# How to calculate Jensen’s alpha in Excel

The purpose of this tutorial is to teach you to calculate Jensen’s alpha in Excel. We’ll estimate the Jensen’s alpha on Amazon (AMZN) shares using the S&P500 as the market benchmark and the 13-week T-bill as the proxy of risk-free asset. Our analysis will be based on five years of monthly data (i.e., 60 observations in total).

If you’re looking for information on the Jensen’s alpha formula or need an online calculator, please see our separate post here:

Jensen’s alpha formula and calculator

## Step 1: Compute excess returns

As you can see in Figure 1 below, we’ve entered the monthly raw returns on Amazon shares, the S&P500, and the treasury bill in columns B, C, and D, respectively. The first thing we need to do is to compute the excess returns on Amazon shares and the S&P500. This is simply achieved by subtracting the risk-free return as follows:

• Excess return on Amazon shares = Raw return on Amazon shares − Treasury bill return
• Excess return on S&P500 = Raw return on S&P500 − Treasury bill return

## Step 2: Regress stock returns on market returns

The second step is to regress the excess stock returns on the excess market returns. To do that, we’ll use Excel’s data analysis tool as follows:

1. If you haven’t used the data analysis tool in Excel before, make sure to enable the “Analysis ToolPak.”
2. Then, go to the “Data” tab and click on “Data Analysis.”
3. In the pop-up menu, choose “Regression” and click OK. This will bring up a new menu titled “Regression”.
4. For the Input Y range, select the excess stock returns (i.e., the excess Amazon returns in our example).
5. For the Input X range, choose excess market returns (i.e., the excess S&P500 returns).
6. Use the Output Range to specify where you want to see the regression output.
7. Click OK to run the regression.

These steps are illustrated in Figure 2 below.

## Step 3: The Jensen’s alpha is the regression intercept

Once Excel provides the regression output, you need to find the Intercept as this is your Jensen’s alpha estimate. So, looking at the SUMMARY OUTPUT in Figure 2, we can see that Amazon’s α over the sample period was 0.002336713 or 0.23% per month (or 2.76% per annum).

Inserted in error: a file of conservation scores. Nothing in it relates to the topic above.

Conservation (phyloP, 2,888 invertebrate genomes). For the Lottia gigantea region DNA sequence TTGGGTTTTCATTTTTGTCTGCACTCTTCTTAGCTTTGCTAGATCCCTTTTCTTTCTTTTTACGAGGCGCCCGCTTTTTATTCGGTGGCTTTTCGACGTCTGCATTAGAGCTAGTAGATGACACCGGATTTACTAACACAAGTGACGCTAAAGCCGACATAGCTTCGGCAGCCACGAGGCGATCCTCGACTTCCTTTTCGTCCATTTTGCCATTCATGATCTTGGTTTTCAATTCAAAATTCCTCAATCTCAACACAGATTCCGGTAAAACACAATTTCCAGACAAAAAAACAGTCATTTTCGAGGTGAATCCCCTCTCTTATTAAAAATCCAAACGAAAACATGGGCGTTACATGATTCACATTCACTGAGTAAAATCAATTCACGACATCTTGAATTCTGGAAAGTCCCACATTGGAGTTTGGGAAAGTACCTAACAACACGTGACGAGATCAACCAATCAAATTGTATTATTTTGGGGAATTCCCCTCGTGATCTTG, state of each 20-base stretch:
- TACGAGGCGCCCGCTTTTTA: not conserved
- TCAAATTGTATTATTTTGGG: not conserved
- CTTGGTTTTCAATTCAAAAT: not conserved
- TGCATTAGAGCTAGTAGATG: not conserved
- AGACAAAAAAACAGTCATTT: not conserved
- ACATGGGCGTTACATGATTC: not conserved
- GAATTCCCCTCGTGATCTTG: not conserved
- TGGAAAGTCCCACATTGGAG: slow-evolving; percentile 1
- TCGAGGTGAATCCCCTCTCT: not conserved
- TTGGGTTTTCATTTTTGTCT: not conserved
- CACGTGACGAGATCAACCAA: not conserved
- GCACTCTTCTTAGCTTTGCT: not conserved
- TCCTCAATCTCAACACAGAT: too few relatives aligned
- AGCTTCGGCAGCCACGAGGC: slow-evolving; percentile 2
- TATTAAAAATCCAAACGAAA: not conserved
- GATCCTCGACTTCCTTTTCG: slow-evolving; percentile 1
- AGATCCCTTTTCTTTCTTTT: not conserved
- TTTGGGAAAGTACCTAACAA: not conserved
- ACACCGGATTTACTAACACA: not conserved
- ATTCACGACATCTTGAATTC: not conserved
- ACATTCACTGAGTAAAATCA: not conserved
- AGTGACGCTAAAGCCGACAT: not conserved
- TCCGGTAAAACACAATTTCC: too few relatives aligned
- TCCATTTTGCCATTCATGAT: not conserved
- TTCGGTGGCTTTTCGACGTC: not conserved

We can also test the statistical significance of this estimate. We see that the t-statistic is very low (or the P-value is very high). Normally, we’d want to see a t-statistic higher than 1.64 (or P-value less than 0.1). Therefore, we can’t reject the null hypothesis that Amazon’s Jensen’s alpha is equal to zero. Intuitively, this suggests that we can’t confidently say that the stock’s α was different than zero over this period.

## Step 4 (optional): Plot the security market line

Finally, we can illustrate the Jensen’s alpha on a graph where the vertical axis represents the average return and the horizontal axis represents the beta.

We begin by plotting the security market line (SML). To do that, we need two data points:

• The first one is (S&P500 average return, S&P500 beta). By definition, the S&P500 beta is 1. And, the average return on the S&P500 was 0.91% per month during the sample period. So, we have (0.91%, 1).
• The second one is (T-bill average return, T-bill beta), Again, by definition, T-bill has a beta of 0. Its average return was 0.15% per month. Then, we have (0.15%, 0).

Next, we can insert a scatter plot in Excel to display these two points (see the blue points in Figure 3 below). After that, we add a trendline, which is the blue dotted line in Figure 3, to display the SML. Note that we format the trendline to include a forecast of 0.5 units. This extends the trendline beyond the market return (until β=1.5).

Finally, we add the Amazon stock as a separate data point to the chart (see the orange dot in Figure 3). We see that the Amazon stock lies above the SML. This is because it’s estimated alpha is positive. In fact, the alpha estimate of 0.23% is simply the vertical distance between the Amazon stock and the SML.